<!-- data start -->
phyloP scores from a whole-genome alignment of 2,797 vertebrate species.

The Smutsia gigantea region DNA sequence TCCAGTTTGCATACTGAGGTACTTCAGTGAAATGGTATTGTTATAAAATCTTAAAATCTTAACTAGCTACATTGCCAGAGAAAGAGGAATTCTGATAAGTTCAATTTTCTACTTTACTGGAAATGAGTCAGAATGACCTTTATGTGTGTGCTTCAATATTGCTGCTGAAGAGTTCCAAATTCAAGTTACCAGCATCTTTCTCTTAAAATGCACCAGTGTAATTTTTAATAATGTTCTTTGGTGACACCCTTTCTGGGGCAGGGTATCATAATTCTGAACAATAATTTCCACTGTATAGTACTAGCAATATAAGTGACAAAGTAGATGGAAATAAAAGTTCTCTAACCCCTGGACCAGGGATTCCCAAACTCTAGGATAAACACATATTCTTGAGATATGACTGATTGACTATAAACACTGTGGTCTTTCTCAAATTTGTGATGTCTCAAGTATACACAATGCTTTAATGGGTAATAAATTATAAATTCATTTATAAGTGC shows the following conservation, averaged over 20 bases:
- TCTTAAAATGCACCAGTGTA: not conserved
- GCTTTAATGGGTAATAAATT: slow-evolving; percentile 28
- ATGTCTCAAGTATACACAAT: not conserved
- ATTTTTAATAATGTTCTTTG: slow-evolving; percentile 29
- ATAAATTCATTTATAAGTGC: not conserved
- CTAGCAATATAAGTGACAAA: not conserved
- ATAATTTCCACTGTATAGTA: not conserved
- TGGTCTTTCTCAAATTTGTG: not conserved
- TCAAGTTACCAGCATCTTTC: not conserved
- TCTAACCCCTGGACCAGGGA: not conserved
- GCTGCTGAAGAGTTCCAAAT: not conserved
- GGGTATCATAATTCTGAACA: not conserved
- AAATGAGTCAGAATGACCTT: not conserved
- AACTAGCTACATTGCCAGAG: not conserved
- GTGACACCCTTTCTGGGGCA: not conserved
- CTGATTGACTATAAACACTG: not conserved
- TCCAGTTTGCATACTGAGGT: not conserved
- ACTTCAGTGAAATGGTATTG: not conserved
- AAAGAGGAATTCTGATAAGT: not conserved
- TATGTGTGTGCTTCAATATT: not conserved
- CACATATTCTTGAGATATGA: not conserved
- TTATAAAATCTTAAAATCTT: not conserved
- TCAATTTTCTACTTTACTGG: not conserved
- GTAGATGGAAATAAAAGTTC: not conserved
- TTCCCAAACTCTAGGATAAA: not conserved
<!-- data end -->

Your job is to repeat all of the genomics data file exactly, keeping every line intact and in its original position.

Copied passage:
phyloP scores from a whole-genome alignment of 2,797 vertebrate species.

The Smutsia gigantea region DNA sequence TCCAGTTTGCATACTGAGGTACTTCAGTGAAATGGTATTGTTATAAAATCTTAAAATCTTAACTAGCTACATTGCCAGAGAAAGAGGAATTCTGATAAGTTCAATTTTCTACTTTACTGGAAATGAGTCAGAATGACCTTTATGTGTGTGCTTCAATATTGCTGCTGAAGAGTTCCAAATTCAAGTTACCAGCATCTTTCTCTTAAAATGCACCAGTGTAATTTTTAATAATGTTCTTTGGTGACACCCTTTCTGGGGCAGGGTATCATAATTCTGAACAATAATTTCCACTGTATAGTACTAGCAATATAAGTGACAAAGTAGATGGAAATAAAAGTTCTCTAACCCCTGGACCAGGGATTCCCAAACTCTAGGATAAACACATATTCTTGAGATATGACTGATTGACTATAAACACTGTGGTCTTTCTCAAATTTGTGATGTCTCAAGTATACACAATGCTTTAATGGGTAATAAATTATAAATTCATTTATAAGTGC shows the following conservation, averaged over 20 bases:
- TCTTAAAATGCACCAGTGTA: not conserved
- GCTTTAATGGGTAATAAATT: slow-evolving; percentile 28
- ATGTCTCAAGTATACACAAT: not conserved
- ATTTTTAATAATGTTCTTTG: slow-evolving; percentile 29
- ATAAATTCATTTATAAGTGC: not conserved
- CTAGCAATATAAGTGACAAA: not conserved
- ATAATTTCCACTGTATAGTA: not conserved
- TGGTCTTTCTCAAATTTGTG: not conserved
- TCAAGTTACCAGCATCTTTC: not conserved
- TCTAACCCCTGGACCAGGGA: not conserved
- GCTGCTGAAGAGTTCCAAAT: not conserved
- GGGTATCATAATTCTGAACA: not conserved
- AAATGAGTCAGAATGACCTT: not conserved
- AACTAGCTACATTGCCAGAG: not conserved
- GTGACACCCTTTCTGGGGCA: not conserved
- CTGATTGACTATAAACACTG: not conserved
- TCCAGTTTGCATACTGAGGT: not conserved
- ACTTCAGTGAAATGGTATTG: not conserved
- AAAGAGGAATTCTGATAAGT: not conserved
- TATGTGTGTGCTTCAATATT: not conserved
- CACATATTCTTGAGATATGA: not conserved
- TTATAAAATCTTAAAATCTT: not conserved
- TCAATTTTCTACTTTACTGG: not conserved
- GTAGATGGAAATAAAAGTTC: not conserved
- TTCCCAAACTCTAGGATAAA: not conserved